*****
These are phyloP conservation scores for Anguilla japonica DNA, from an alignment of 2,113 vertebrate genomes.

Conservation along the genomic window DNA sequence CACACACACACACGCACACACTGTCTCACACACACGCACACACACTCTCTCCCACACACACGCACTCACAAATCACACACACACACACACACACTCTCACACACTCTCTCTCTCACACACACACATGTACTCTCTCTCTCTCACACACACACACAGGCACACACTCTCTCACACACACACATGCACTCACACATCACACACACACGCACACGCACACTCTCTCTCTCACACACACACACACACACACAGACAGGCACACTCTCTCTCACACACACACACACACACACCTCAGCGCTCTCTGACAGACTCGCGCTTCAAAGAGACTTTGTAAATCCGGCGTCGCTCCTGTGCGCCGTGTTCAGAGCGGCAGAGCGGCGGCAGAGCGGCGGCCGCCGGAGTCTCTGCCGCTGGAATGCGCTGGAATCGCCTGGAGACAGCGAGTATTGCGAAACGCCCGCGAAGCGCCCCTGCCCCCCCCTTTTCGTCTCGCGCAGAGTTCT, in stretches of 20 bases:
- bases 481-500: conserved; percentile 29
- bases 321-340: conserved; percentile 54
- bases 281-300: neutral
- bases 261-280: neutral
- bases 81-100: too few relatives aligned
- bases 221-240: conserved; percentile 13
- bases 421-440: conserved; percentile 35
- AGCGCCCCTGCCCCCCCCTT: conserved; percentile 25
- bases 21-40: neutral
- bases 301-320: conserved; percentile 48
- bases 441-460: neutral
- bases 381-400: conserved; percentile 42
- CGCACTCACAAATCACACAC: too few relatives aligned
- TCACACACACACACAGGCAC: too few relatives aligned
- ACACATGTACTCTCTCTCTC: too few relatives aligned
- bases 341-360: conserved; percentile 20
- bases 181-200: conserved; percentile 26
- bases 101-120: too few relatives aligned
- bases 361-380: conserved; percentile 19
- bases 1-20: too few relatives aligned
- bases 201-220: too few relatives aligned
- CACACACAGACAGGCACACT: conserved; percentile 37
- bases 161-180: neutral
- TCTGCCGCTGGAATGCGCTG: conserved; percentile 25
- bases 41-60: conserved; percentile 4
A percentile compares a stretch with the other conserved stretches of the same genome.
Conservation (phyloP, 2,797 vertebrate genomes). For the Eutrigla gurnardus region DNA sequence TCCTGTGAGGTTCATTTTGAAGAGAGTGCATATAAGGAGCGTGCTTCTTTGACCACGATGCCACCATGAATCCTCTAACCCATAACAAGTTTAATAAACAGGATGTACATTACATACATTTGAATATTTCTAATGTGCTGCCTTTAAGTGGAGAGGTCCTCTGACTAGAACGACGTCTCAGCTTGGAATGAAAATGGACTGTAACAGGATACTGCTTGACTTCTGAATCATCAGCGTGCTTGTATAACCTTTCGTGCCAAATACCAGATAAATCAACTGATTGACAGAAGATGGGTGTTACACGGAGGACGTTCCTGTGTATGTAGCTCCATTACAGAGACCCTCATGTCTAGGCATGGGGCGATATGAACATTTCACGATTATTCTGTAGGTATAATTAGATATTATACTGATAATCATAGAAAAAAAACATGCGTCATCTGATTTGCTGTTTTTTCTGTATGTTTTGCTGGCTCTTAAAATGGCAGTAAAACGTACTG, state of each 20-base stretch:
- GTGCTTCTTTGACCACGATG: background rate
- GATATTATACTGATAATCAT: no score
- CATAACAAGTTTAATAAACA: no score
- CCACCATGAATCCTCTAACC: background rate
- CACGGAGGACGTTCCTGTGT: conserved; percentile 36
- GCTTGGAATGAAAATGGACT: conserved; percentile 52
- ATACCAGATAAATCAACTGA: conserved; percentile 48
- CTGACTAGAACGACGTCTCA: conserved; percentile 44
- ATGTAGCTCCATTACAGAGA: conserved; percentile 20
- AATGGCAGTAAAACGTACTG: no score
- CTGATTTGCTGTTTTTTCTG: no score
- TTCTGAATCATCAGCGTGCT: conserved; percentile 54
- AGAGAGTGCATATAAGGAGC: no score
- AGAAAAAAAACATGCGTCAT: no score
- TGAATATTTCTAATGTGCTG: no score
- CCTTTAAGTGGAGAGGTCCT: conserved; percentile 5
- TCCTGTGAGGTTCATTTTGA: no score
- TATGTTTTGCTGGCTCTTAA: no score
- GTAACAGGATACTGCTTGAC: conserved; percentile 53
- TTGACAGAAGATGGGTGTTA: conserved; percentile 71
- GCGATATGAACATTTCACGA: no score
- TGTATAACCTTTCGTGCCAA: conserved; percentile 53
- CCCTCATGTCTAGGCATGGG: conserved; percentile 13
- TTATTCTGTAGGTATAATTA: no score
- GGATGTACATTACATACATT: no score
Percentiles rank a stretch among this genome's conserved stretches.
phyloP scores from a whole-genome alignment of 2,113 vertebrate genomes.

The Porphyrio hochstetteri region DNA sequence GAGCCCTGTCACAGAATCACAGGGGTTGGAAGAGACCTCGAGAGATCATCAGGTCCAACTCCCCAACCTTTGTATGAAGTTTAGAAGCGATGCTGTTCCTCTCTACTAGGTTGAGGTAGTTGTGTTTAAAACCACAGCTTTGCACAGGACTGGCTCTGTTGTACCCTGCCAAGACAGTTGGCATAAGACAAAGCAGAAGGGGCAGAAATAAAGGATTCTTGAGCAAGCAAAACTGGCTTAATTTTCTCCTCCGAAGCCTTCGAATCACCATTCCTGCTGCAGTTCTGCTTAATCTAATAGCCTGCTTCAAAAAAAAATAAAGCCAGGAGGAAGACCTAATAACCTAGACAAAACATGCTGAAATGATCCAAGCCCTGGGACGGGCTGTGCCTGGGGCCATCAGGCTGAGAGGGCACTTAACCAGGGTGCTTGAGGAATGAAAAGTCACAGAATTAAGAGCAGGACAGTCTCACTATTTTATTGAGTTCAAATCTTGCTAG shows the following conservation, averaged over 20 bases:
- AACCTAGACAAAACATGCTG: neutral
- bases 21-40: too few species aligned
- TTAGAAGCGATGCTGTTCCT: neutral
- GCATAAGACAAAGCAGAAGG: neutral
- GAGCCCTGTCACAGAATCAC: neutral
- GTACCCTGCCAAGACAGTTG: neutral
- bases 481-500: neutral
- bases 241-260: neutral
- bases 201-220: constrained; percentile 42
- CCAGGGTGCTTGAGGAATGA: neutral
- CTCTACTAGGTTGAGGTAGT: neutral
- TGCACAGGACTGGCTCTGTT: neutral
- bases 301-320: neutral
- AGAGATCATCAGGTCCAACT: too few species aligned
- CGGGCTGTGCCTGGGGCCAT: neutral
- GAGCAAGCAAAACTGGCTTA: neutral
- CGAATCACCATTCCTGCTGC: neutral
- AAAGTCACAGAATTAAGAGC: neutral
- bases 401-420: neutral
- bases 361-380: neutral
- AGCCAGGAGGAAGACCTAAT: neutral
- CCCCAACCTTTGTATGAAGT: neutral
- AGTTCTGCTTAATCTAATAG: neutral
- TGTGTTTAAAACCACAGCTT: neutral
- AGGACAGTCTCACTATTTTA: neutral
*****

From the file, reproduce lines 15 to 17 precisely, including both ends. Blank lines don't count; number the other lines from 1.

- CGCACTCACAAATCACACAC: too few relatives aligned
- TCACACACACACACAGGCAC: too few relatives aligned
- ACACATGTACTCTCTCTCTC: too few relatives aligned